5 Tips: How to care for leather clothing – The Denver Post

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The leather dress and wool coat from Banana Republic for fall 2012.

Leather sportswear to mix into a fall wardrobe includes, from left, the pencil skirt, sheath, and shell, all from Banana Republic.

The leather top and skirt, from Banana Republic's fall 2012 collection. (Photo provided by Banana Republic)

The Current/Elliott lambskin bomber jacket, $728, at Nordstrom stores and nordstrom.com.

Leather and suede are among the hottest materials for fall garments. While both real and faux varieties are being shown, there’s a big difference in how they need to be cared for. The real thing is lovely to look at and can be a great wardrobe investment, but it needs proper handling.
That’s where folks like Jim Orlin come in. His family has been in the dry-cleaning business since 1912 and his Denver Leather Cleaning Co. is one of the few local specialists in the field.
Orlin admits to knowing “all the old methods as well as the new ones” for cleaning and restoring clothing and says that with proper care and handling, leather garments will last a long time.
And yes, he has been seeing a lot of them. “This is the biggest that leather has been since Michael Jackson” was in his heyday, Orlin says.
Orlin recommends cleaning leather regularly and admits it can get expensive. Customers have to weigh the price they paid for the garment against the cost of cleaning it, he says. A simple piece might cost $35 to clean, but prices can accelerate from there. Know the fee before turning over your dress or jacket, he says. Here are some of Orlin’s care tips.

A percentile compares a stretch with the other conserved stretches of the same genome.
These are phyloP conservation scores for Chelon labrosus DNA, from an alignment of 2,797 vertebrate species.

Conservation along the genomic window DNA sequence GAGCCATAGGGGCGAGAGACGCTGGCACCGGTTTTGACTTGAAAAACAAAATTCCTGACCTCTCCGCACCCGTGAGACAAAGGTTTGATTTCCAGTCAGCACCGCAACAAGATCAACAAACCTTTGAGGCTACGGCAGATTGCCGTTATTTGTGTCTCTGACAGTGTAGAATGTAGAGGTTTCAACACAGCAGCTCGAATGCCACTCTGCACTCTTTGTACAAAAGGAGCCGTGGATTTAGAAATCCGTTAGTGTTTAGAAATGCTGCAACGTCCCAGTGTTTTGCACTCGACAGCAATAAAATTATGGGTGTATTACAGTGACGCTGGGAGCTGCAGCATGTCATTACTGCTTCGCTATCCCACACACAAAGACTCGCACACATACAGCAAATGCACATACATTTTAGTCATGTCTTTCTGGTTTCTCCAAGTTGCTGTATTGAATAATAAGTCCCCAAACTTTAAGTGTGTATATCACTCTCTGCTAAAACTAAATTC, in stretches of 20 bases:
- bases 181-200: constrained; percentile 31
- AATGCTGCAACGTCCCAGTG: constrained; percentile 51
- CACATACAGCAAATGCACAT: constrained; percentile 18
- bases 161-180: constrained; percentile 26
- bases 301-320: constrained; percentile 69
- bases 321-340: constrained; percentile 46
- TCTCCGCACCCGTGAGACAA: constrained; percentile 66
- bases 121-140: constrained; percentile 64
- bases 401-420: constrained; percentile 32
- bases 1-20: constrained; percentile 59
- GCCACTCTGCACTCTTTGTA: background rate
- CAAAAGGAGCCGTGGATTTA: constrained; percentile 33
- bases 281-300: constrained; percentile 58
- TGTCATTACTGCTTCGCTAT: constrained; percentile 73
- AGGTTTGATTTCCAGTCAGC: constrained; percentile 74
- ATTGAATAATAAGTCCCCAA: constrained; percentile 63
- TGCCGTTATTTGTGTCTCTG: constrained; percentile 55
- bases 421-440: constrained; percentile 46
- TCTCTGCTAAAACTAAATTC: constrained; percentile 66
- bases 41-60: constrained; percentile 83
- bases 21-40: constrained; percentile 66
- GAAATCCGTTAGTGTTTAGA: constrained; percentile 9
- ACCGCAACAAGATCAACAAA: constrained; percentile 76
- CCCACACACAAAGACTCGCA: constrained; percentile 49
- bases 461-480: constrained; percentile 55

1. If a leather garment gets wet, hang it to dry, away from heat. Putting it in a dryer or near a heating vent could cause it to shrink and lose its shape.
2. If you get a stain on a garment, don’t try to remove it yourself unless a leather-cleaning professional has advised you to. “The danger is you start removing the color and then it’s harder than ever to get out and restore,” Orlin says, noting it doesn’t matter if the piece is bright yellow, blue or a natural-looking brown. “We usually tell people who call us that we’d like to see the garment first and tell them what the alternatives are.”
3. Store leather garments on padded hangers and cover with a plain bed sheet or cloth garment bag. Avoid plastic bags, as they don’t allow the garment to “breathe,” and can promote mold and mildew. Store in a dark, dry place. Sunlight will cause fading.
4. Avoid letting a leather garment touch your skin in areas where it’s likely to come in contact with oils from your body and hair. Similarly, don’t let perfume or hairspray get on your leather apparel. They are hard to remove and the process of removing them can take color out of the clothing. “Wear a scarf,” Orlin recommends.
5. Clean leather regularly. What about those who never clean their leather jackets, believing they improve with age? “It’s sort of like not cleaning your sheets,” Orlin says. “Believe me, they get dirty.”
Leather garment care
Find more tips on caring for leather apparel and accessories at denverleathercleaning.com and professionalleathercleaners.org
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